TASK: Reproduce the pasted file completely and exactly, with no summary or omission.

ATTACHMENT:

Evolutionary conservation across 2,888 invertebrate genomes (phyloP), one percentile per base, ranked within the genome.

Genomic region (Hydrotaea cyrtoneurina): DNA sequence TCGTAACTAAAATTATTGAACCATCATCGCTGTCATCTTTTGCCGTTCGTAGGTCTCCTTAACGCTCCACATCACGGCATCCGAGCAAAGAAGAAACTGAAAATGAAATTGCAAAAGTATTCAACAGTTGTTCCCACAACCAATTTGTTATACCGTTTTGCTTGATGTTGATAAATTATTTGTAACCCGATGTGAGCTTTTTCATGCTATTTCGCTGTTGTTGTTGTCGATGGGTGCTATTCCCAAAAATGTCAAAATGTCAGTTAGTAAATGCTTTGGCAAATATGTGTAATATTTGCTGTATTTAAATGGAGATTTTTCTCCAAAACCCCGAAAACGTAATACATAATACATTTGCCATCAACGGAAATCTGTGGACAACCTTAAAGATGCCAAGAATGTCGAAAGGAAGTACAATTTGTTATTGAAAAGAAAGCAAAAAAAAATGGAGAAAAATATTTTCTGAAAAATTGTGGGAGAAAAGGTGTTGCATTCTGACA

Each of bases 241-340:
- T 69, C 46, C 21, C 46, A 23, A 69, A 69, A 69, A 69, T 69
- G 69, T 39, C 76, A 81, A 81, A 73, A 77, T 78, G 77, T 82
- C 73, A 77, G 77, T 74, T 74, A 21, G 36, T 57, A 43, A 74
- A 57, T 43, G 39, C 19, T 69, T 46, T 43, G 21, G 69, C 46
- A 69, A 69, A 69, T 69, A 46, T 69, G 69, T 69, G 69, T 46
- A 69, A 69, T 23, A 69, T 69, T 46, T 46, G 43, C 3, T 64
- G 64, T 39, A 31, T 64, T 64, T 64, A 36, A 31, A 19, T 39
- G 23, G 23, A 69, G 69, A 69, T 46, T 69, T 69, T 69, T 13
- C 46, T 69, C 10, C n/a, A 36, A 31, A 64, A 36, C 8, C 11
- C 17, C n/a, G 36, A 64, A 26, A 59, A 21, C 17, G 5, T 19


Evolutionary conservation across 2,888 invertebrate genomes (phyloP), one percentile per base, ranked within the genome.

Genomic region (Hydrotaea cyrtoneurina): DNA sequence TCGTAACTAAAATTATTGAACCATCATCGCTGTCATCTTTTGCCGTTCGTAGGTCTCCTTAACGCTCCACATCACGGCATCCGAGCAAAGAAGAAACTGAAAATGAAATTGCAAAAGTATTCAACAGTTGTTCCCACAACCAATTTGTTATACCGTTTTGCTTGATGTTGATAAATTATTTGTAACCCGATGTGAGCTTTTTCATGCTATTTCGCTGTTGTTGTTGTCGATGGGTGCTATTCCCAAAAATGTCAAAATGTCAGTTAGTAAATGCTTTGGCAAATATGTGTAATATTTGCTGTATTTAAATGGAGATTTTTCTCCAAAACCCCGAAAACGTAATACATAATACATTTGCCATCAACGGAAATCTGTGGACAACCTTAAAGATGCCAAGAATGTCGAAAGGAAGTACAATTTGTTATTGAAAAGAAAGCAAAAAAAAATGGAGAAAAATATTTTCTGAAAAATTGTGGGAGAAAAGGTGTTGCATTCTGACA

Each of bases 241-340:
- T 69, C 46, C 21, C 46, A 23, A 69, A 69, A 69, A 69, T 69
- G 69, T 39, C 76, A 81, A 81, A 73, A 77, T 78, G 77, T 82
- C 73, A 77, G 77, T 74, T 74, A 21, G 36, T 57, A 43, A 74
- A 57, T 43, G 39, C 19, T 69, T 46, T 43, G 21, G 69, C 46
- A 69, A 69, A 69, T 69, A 46, T 69, G 69, T 69, G 69, T 46
- A 69, A 69, T 23, A 69, T 69, T 46, T 46, G 43, C 3, T 64
- G 64, T 39, A 31, T 64, T 64, T 64, A 36, A 31, A 19, T 39
- G 23, G 23, A 69, G 69, A 69, T 46, T 69, T 69, T 69, T 13
- C 46, T 69, C 10, C n/a, A 36, A 31, A 64, A 36, C 8, C 11
- C 17, C n/a, G 36, A 64, A 26, A 59, A 21, C 17, G 5, T 19